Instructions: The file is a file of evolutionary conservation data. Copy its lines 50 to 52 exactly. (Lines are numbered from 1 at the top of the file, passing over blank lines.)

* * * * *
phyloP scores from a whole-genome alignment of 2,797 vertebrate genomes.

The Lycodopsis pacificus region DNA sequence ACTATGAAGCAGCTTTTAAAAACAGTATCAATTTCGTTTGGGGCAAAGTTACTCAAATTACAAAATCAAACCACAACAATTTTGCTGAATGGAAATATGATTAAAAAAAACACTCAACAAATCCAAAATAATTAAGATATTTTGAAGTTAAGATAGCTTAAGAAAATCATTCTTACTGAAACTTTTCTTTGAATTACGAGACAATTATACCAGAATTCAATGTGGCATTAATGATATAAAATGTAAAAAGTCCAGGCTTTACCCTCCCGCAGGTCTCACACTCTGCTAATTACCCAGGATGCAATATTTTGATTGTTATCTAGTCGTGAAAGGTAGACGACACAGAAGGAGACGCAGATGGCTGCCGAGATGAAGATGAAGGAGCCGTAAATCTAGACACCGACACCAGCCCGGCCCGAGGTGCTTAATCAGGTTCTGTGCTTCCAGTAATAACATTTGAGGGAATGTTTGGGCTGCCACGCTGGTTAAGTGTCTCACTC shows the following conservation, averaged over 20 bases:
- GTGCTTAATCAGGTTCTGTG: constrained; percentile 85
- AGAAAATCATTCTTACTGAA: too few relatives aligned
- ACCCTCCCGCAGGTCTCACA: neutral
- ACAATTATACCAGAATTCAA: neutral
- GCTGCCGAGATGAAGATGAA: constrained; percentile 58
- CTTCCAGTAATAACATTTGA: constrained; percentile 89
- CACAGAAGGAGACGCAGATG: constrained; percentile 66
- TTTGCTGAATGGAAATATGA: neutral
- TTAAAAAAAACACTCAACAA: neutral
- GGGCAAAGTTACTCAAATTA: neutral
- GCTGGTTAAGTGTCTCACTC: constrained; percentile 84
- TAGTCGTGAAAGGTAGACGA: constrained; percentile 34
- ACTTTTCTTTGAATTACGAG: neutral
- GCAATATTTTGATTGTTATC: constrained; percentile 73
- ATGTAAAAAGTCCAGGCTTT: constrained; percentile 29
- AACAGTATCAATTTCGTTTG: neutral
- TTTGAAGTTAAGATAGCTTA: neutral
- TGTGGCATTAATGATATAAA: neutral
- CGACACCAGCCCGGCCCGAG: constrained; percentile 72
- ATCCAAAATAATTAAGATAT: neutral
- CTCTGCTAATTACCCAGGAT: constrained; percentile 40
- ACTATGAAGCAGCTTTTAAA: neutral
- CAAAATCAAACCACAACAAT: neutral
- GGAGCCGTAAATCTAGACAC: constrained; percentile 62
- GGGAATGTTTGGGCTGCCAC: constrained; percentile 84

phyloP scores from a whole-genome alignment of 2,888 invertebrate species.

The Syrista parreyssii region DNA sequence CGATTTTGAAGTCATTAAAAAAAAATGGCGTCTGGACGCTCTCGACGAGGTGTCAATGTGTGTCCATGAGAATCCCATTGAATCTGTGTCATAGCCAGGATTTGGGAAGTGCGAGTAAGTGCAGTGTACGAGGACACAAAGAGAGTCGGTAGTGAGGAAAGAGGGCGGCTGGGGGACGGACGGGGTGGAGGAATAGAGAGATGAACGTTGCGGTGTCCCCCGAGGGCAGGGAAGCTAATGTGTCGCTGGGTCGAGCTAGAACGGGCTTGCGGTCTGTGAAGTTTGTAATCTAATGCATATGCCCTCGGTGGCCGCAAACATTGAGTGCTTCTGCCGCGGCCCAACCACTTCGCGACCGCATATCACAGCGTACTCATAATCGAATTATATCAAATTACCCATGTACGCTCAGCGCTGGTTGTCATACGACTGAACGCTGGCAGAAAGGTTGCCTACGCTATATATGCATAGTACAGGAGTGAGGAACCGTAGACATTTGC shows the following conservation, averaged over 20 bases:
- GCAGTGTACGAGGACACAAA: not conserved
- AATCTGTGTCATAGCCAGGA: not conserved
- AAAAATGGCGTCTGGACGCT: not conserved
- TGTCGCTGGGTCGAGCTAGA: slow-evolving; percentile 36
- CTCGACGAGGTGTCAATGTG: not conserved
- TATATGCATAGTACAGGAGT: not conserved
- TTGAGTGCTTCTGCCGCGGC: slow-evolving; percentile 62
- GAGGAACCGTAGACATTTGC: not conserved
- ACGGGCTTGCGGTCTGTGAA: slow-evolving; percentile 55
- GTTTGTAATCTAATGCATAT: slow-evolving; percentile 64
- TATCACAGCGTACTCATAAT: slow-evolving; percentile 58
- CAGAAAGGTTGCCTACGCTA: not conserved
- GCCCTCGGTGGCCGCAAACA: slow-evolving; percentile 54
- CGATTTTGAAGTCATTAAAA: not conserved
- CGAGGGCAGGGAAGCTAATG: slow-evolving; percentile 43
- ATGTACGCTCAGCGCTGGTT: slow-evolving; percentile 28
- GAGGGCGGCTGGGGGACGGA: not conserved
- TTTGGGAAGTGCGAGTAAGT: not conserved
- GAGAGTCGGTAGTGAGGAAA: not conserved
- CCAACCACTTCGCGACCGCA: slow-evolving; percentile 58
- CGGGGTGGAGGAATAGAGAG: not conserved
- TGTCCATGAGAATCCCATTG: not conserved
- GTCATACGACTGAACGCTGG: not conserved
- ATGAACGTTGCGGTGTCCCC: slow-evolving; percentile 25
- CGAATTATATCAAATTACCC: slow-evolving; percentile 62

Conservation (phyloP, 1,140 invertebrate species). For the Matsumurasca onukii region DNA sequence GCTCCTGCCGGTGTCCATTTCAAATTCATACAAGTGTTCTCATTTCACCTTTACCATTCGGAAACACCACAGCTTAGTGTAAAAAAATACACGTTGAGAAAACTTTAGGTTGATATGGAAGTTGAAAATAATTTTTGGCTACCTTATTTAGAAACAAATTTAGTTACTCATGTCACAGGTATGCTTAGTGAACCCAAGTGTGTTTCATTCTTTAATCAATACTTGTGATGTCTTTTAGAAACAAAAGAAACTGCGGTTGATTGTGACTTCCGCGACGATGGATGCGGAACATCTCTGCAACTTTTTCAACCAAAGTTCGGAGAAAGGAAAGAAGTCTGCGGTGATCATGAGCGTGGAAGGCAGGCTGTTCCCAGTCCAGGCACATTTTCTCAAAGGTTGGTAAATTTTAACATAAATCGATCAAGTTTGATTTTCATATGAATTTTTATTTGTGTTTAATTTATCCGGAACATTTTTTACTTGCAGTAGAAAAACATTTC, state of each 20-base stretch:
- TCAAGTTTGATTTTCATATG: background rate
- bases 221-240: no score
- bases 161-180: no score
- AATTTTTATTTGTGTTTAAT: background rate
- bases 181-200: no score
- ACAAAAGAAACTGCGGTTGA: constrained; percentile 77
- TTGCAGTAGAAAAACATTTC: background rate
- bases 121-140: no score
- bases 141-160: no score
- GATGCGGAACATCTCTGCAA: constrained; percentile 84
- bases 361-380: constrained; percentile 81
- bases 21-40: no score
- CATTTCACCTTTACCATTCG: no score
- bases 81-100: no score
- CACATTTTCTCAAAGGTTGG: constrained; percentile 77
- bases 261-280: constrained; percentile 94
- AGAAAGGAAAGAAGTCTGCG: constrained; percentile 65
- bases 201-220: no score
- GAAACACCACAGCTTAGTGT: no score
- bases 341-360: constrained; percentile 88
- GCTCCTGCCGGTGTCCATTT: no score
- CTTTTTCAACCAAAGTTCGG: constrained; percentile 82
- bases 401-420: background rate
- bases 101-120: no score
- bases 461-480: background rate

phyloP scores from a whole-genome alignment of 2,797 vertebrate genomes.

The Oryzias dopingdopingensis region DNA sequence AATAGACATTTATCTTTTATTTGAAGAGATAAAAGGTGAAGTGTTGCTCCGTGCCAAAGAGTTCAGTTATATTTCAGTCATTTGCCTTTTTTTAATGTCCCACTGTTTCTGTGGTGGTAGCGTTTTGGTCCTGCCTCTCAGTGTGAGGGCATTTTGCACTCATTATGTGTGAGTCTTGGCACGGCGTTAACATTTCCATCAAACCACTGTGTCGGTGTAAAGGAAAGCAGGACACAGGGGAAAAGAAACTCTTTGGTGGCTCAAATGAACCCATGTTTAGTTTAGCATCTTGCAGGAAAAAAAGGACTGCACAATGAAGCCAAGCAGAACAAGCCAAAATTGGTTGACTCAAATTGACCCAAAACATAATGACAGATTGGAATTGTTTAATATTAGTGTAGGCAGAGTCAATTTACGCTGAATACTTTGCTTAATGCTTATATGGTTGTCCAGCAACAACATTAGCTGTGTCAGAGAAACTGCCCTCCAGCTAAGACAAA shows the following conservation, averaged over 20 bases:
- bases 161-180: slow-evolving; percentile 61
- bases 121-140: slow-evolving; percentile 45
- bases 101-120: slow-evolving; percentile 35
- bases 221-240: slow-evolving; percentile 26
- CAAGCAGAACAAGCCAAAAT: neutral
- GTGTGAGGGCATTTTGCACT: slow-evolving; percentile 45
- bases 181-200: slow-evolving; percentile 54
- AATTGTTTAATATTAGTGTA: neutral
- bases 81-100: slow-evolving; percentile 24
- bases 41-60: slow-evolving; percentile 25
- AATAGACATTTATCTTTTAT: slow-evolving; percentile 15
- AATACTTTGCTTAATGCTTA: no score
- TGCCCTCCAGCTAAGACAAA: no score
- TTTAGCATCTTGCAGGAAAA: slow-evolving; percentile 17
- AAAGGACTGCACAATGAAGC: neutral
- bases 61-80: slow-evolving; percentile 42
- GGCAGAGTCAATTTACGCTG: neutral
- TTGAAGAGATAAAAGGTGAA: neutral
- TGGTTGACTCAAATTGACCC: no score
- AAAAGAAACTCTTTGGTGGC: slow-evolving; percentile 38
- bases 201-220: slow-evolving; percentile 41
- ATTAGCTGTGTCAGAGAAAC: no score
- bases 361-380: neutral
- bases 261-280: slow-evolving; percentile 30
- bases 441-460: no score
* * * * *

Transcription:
- CGGGGTGGAGGAATAGAGAG: not conserved
- TGTCCATGAGAATCCCATTG: not conserved
- GTCATACGACTGAACGCTGG: not conserved